On July 3, 1969, the biggest explosion in the history of rocketry occurred when the Soviet N-1 rocket exploded and subsequently destroyed its launchpad. After four unsuccessful launch tries of the Soviet counterpart to the NASA Saturn V rocket the Russian Moon program was cancelled in May 1974.
Sergei Pavlovich Korolev, the leading Soviet space craft designer and rocket engineer, also known as the father of practical astronautics started directing the development of the N1 rocket. Soviet engineers set high goals. It was intended to build a manned lunar carrier rocket and while the N1 was the largest of all three proposed designs, it was still a ‘paper project’ in the 1950’s. Korolev was able to prevail against two prominent engineers named Vladimir Chelomey and Mikhail Yangel and was enabled a decent funding to design and develop the N1. In 1961, the design was discussed and the first test launch was set for 1965. In May 1962 the unusual conical design with spherical tanks of a three-stage N1 was completed. It was to have a starting mass of 2200 tons and a payload of 75 tons for the near-earth range. The project was confirmed by the Soviet government on September 24, 1962 and the deadline for completion was set at three years. There were 500 organizations from 26 ministries involved in the project, which later led to difficulties in the project organization due to lack of cooperation and coordination and competition.
The Soviet N1 Rocket
The N1 was over 100 metres high and among the world’s largest launch vehicles with a total wight of 2,788 metric tons. During the process of development, a whole series of engines was installed, one more powerful and efficient than the other. NASA’s Saturn V rocket was just a little bigger and not as slender as N1. Also Saturn V was built not as wide as N1 at the base and had just slightly a better overall performance than N1. Also, the Soviet Union used kerosine fuel in all of its stages due to their lack of experience with liquid hydrogen. The NASA in comparison was comfortable to use the more efficient liquid hydrogen on all upper stages of Saturn, reducing the overall weight and increasing the payload fraction.
The development of the required powerful rocket engines proved to be problematic. Korolev’s previous engine development partner for the OKB-1, Valentin Petrovich Glushko‘s OKB-456, now worked closely with Vladimir Chelomei’s competing OKB-52 design office. Korolev and Gluschko had hopelessly disagreed, among other things, about the engine design (single-chamber versus four-chamber engine) and the fuel combination to be used (RP-1/oxygen versus UDMH/dinitrogen tetroxide). Korolyov therefore cooperated with Nikolai Kuznetsov’s OKB-276, which until then had mainly developed air jet engines and propeller turbines – including the world’s largest propeller turbine engine NK-12 with about 11,000 kW (15,000 HP). Due to the lack of experience with large rocket engines until then, the development of the engines was subject to considerable delays.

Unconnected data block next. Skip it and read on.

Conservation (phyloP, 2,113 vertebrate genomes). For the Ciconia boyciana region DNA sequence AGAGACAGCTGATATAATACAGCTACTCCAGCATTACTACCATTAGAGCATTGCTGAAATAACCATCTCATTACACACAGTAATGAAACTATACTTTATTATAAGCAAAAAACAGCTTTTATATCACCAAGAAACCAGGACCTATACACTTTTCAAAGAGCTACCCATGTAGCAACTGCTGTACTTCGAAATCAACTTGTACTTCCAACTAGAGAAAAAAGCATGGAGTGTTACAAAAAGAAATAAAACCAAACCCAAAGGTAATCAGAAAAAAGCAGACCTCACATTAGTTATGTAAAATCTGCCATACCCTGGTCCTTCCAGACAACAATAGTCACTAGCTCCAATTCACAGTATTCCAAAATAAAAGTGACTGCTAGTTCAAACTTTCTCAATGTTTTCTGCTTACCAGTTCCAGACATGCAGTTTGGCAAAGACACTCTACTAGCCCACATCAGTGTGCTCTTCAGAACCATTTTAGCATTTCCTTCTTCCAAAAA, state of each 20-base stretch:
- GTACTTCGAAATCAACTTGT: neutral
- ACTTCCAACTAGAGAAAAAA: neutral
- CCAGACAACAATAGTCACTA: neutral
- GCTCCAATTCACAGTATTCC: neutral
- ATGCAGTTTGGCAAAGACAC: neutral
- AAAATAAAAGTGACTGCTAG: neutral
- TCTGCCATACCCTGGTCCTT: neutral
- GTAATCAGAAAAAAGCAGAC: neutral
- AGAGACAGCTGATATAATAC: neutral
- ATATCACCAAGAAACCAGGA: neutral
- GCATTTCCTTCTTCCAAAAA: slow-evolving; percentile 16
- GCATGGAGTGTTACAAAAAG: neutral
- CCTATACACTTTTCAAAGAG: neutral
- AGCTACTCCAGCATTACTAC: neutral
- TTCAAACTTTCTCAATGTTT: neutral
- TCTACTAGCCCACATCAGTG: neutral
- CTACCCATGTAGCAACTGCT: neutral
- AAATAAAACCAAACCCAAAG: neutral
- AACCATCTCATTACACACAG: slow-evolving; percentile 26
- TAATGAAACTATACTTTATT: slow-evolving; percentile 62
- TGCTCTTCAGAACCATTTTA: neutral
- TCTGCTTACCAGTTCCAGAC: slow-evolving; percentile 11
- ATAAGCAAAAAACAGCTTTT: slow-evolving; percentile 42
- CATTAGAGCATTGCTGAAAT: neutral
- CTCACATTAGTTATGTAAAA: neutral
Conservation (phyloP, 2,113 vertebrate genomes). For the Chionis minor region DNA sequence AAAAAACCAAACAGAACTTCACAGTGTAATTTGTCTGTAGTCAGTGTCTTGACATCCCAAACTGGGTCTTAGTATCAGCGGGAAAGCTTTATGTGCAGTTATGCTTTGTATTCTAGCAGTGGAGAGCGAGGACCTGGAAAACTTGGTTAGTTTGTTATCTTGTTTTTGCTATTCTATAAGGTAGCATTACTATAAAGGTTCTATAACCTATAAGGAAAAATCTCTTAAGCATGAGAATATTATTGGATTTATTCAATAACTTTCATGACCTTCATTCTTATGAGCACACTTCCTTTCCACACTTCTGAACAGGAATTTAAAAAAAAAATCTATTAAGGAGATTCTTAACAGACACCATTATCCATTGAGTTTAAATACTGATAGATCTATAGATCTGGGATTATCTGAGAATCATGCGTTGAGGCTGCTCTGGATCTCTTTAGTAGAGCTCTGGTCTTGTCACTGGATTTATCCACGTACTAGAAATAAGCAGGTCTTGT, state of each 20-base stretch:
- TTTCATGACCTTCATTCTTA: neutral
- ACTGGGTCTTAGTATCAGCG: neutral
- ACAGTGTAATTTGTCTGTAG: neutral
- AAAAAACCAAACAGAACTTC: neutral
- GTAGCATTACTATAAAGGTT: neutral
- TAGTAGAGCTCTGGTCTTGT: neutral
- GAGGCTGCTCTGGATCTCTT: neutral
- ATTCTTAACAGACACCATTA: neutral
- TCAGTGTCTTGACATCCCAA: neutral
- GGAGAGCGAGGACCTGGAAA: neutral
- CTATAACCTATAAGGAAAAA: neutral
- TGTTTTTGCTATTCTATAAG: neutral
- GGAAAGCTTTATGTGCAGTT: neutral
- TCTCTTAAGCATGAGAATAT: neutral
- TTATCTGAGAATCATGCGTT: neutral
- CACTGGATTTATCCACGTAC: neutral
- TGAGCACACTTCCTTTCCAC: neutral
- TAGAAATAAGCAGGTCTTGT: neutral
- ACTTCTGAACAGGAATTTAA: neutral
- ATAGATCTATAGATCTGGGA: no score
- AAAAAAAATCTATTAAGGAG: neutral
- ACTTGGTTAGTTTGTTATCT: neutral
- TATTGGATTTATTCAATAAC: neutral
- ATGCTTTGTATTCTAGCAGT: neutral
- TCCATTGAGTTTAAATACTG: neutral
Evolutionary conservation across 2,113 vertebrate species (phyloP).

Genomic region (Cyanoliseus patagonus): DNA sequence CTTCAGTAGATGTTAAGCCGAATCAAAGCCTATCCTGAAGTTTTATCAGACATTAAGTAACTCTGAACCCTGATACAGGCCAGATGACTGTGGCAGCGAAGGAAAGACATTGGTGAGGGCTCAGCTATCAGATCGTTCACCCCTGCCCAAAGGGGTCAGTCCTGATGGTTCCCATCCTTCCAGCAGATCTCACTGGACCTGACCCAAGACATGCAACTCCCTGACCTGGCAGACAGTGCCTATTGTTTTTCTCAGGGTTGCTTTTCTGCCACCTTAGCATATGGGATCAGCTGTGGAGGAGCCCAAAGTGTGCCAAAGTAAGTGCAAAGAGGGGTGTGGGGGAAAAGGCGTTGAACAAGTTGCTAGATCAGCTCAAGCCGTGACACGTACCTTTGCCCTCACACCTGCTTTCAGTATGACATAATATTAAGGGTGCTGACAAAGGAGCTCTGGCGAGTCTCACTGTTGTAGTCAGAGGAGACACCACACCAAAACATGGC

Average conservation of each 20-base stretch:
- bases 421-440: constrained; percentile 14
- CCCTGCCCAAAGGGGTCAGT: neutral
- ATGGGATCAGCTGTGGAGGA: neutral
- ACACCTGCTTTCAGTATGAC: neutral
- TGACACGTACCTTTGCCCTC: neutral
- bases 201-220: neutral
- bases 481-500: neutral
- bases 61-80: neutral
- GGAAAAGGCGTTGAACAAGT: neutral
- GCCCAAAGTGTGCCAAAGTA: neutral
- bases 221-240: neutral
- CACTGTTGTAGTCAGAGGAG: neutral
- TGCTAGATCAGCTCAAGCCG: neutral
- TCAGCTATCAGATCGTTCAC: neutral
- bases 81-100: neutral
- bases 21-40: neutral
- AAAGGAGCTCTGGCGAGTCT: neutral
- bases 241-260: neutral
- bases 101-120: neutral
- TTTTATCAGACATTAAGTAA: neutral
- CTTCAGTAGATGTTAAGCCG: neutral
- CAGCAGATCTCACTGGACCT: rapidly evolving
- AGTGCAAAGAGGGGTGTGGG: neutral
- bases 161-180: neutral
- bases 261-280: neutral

A Series of Problems
During construction, several issues appeared and with the given amount of funding, lots of problems stayed. Therefore, no successful flight of the rocket could be completed. In February 1969, during a launch, a pipe broke and a fire started. It reached the control system as 68,7 seconds in the flight wherefore all engines had to be shut down. Still, the rocket exploded at 12200 m altitude. In July 1969, about 6 seconds after liftoff, a loose bolt was detected. It was ingested into an oxygen pump which quickly exploded. The automatic engine control shut off 29 out of 30 engines on board and the rocket began to stall. Just 23 seconds after shutting of the engines, the rocket exploded, destroying itself as well as its launch tower. This was the largest non nuclear explosion in human history and because NASA feared a moon rocket built by the Soviet’s, they had photographed the event with American satellites. After the explosion, further testing dates were delayed, because the launch pad was critically demolished.
The End of the Program
After this catastrophe, two further tests were scheduled. In 1971 the vehicle was destroyed almost a minute after liftoff and during the very last launch in 1972 the engines cut off at 40km altitude the vehicle disintegrated.Vasily Mishin continued work on the N1 in the hope of using it, among other things, as a launch vehicle for transporting a manned space station comparable to the US Skylab. However, the entire N1 programme was finally terminated in 1974, after the ZKBEM (formerly OKB-1) was merged into the RKK Energija production association under the leadership of Valentin Glushko on 22 May 1974.
Squarespace: The N-1: The Soviet Moon Rocket, 
References and Further Reading:
-  N-1 Launch Vehicle Website
-  The Soviet Manned Lunar Program
-  The N-1 Moon Rocket
-  N1 Rocket at Encyclopedia Astronautica
-  Valentin Glushko and the Space Race, SciHi Blog
-  The First US Space Station Skylab, SciHi Blog
-  N1 rocket at Wikidata
-  Sergei Pavlovich Korolev – the Father of Practical Astronautics, SciHI Blog
-  Squarespace, The N-1: The Soviet Moon Rocket, Megaprojects @ youtube
-  Zak, Anatoly. “Soviet N1 moon booster”. russianspaceweb.com.
-  Lindroos, Marcus. “The Soviet Manned Lunar Program”. Massachusetts Institute of Technology. MIT OpenCourseWare
-  Timeline of the Soviet Lunar Programme, via DBpedia and Wikidata